You know, what are their secret lives when they leave his yard and stop his hosta or day lilies? And the minute he said that in the office - I live in Arlington, which is a very close-in, practically urban neighborhood. We didn't have deer 20 years ago, but we do now, and so I - there are a number of species of wildlife that actually find urban and suburban environments very conducive, and deer are certainly one of them.

We have created really in some ways the ideal habitat for these animals that we think of as wild creatures.

MARTIN: Well, give me a sense just of how much the deer population has grown just in the Washington metropolitan area in recent years?

Ms. MUNDY: Right, well for example in Rock Creek Park, which didn't use to have - 40 or 50 years ago, they think that it probably didn't have any deer, and now it has about - they think about 250. Deer are hard to count.

In Maryland, the population has almost doubled in 20 years. They think there were about maybe 135,000 20 years ago, and there are more than - there are now about 230,000.

MARTIN: And why is it? Is it the lack of natural predators? You know, the coyotes are gone. Why is that?

Ms. MUNDY: Yes, it's a lack of predators, and it's also the fact that we have created these fabulous suburban environments for them because deer are edge creatures. They can live in a lot of different habitats, but the center of a forest is not great for them.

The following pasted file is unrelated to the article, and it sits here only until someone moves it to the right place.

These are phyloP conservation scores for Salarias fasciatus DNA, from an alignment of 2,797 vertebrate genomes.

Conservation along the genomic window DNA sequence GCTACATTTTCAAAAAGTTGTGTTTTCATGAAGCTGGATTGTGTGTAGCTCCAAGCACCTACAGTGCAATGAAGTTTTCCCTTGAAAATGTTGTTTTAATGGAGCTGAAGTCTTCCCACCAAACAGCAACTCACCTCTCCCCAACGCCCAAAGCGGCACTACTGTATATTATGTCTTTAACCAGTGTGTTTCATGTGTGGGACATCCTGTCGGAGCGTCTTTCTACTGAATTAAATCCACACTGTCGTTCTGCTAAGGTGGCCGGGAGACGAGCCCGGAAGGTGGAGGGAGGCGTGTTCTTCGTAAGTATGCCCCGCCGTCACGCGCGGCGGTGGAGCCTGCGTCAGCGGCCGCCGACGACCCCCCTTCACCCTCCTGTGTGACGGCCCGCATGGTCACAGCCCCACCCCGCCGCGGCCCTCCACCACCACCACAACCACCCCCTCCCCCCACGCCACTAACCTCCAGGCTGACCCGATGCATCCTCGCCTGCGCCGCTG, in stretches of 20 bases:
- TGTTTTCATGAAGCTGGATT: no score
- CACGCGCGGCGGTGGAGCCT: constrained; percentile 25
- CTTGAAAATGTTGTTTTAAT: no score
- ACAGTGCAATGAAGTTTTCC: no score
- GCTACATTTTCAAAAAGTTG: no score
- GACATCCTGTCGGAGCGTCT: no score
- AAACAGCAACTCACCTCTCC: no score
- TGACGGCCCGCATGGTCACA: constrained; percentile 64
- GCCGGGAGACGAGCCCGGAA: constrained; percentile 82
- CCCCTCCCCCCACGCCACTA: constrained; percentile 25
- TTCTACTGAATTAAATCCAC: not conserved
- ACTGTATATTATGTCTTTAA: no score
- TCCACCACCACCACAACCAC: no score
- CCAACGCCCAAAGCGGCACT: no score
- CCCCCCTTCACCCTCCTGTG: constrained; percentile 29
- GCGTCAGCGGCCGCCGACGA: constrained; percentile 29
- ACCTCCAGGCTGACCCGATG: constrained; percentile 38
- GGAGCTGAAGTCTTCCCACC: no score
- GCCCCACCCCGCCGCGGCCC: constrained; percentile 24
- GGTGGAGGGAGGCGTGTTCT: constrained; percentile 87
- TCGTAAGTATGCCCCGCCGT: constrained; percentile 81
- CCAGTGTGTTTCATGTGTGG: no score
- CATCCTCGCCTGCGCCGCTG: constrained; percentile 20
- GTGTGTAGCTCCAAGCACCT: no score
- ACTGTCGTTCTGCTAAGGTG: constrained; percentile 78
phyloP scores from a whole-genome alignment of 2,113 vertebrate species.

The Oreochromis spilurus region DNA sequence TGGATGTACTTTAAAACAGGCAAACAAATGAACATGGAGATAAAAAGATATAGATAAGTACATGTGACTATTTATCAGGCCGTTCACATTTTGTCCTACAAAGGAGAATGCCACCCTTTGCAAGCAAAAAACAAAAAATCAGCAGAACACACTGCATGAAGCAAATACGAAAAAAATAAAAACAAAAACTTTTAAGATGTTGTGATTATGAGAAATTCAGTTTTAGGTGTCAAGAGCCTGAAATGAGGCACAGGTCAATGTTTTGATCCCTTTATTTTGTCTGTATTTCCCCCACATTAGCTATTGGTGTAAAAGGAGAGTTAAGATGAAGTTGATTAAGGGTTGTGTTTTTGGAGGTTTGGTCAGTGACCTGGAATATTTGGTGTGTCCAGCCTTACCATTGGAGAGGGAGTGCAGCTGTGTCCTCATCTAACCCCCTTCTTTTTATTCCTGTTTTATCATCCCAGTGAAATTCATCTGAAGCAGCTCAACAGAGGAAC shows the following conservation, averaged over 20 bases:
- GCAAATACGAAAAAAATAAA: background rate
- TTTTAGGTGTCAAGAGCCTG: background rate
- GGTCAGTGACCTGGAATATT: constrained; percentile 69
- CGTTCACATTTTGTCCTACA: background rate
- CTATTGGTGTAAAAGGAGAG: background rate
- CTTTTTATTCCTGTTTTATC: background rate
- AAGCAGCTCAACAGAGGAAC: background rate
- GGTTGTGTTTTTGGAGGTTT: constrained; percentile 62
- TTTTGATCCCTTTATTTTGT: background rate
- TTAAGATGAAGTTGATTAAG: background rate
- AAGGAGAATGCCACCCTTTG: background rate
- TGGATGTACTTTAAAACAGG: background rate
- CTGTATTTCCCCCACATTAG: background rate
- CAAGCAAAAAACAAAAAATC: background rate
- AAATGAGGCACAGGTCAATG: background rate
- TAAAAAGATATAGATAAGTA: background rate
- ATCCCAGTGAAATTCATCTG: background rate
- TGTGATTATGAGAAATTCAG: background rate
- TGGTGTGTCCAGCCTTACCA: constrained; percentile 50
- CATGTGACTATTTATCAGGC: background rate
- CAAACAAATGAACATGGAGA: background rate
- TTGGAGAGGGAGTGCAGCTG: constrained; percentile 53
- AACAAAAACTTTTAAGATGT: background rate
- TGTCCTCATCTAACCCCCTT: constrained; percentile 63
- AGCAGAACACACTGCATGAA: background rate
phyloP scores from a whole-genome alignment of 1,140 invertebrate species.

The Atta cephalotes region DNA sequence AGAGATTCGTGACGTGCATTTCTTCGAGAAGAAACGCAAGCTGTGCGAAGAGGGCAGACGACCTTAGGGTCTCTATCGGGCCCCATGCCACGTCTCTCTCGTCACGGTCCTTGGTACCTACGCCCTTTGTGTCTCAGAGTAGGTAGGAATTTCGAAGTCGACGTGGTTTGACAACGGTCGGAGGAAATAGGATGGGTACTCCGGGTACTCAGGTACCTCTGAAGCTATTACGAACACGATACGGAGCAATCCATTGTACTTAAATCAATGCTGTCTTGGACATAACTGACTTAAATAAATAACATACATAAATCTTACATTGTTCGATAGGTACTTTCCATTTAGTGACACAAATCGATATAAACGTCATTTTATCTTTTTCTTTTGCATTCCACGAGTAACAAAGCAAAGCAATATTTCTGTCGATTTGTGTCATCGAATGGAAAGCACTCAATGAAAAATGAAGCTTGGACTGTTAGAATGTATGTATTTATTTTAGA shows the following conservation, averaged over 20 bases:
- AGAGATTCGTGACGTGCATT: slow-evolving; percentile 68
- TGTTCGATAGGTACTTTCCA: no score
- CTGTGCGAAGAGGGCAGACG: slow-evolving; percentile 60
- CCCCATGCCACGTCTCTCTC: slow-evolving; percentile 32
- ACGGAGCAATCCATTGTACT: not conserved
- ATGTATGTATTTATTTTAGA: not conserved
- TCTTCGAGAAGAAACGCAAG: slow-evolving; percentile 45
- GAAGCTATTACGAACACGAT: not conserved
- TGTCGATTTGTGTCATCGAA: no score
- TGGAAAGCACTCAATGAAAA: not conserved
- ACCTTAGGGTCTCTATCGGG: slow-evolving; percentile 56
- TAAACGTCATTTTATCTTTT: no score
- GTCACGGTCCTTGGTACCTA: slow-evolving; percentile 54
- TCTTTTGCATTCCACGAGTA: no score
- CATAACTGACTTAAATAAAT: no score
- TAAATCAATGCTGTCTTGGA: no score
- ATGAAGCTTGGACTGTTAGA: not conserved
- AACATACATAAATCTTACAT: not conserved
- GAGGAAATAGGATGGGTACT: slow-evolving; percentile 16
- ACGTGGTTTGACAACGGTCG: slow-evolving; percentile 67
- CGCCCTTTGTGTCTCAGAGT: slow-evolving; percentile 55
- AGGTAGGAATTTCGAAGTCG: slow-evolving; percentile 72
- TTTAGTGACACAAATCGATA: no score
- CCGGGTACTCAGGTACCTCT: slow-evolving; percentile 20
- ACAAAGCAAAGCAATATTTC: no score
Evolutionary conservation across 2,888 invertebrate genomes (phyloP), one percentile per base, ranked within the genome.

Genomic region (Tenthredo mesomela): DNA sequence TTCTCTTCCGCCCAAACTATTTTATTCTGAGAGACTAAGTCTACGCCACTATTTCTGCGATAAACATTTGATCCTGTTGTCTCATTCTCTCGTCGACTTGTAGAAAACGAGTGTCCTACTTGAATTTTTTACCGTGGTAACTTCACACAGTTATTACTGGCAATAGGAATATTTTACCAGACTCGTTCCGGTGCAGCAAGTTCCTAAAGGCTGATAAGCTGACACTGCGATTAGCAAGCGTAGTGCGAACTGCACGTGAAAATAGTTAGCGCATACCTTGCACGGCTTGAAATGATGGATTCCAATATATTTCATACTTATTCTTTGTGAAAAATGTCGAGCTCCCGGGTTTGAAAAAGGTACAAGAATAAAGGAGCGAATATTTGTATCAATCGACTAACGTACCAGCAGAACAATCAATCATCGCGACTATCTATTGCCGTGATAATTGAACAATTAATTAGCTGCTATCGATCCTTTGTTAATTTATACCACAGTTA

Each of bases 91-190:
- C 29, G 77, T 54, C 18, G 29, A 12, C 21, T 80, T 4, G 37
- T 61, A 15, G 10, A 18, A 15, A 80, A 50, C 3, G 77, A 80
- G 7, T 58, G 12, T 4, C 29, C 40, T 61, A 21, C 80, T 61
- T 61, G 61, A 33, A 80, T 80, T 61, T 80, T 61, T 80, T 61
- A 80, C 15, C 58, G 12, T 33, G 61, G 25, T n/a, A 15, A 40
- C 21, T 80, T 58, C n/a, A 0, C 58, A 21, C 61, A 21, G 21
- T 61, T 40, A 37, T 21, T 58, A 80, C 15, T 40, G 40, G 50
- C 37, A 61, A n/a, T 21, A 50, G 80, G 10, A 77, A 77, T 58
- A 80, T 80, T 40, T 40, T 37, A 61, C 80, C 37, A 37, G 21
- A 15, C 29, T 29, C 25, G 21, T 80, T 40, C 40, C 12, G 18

They like the edge of a forest, where there's sunlight and a lot of vegetations, and they can ventures out to browse in pasture land, and that is what suburbs and exurbs are. They are edges with thickets and, you know, and lawns with tasty landscaping and green spaces, as you say.

And also these - you know, many exurbs used to be rural areas, and people would hunt there, but now we have sort of five-acre lots, and they're not big enough to be hunted, and suburban- and exurbanites often aren't comfortable with hunting or at least don't hunt themselves. So it's you know, we've created these great habitats that happen generally to be non-huntable.

MARTIN: And one point you make in the piece is that, you know, we love Bambi. You know, we love seeing Bambi. Everybody's excited to see Bambi. On the other hand, one thing that the suburbs definitely have are cars and that there were some - almost 250,000 crashes involving deer on the roadways in something like 2005 when this number was last sort of counted, and then as deer become very dense, they denude new growth.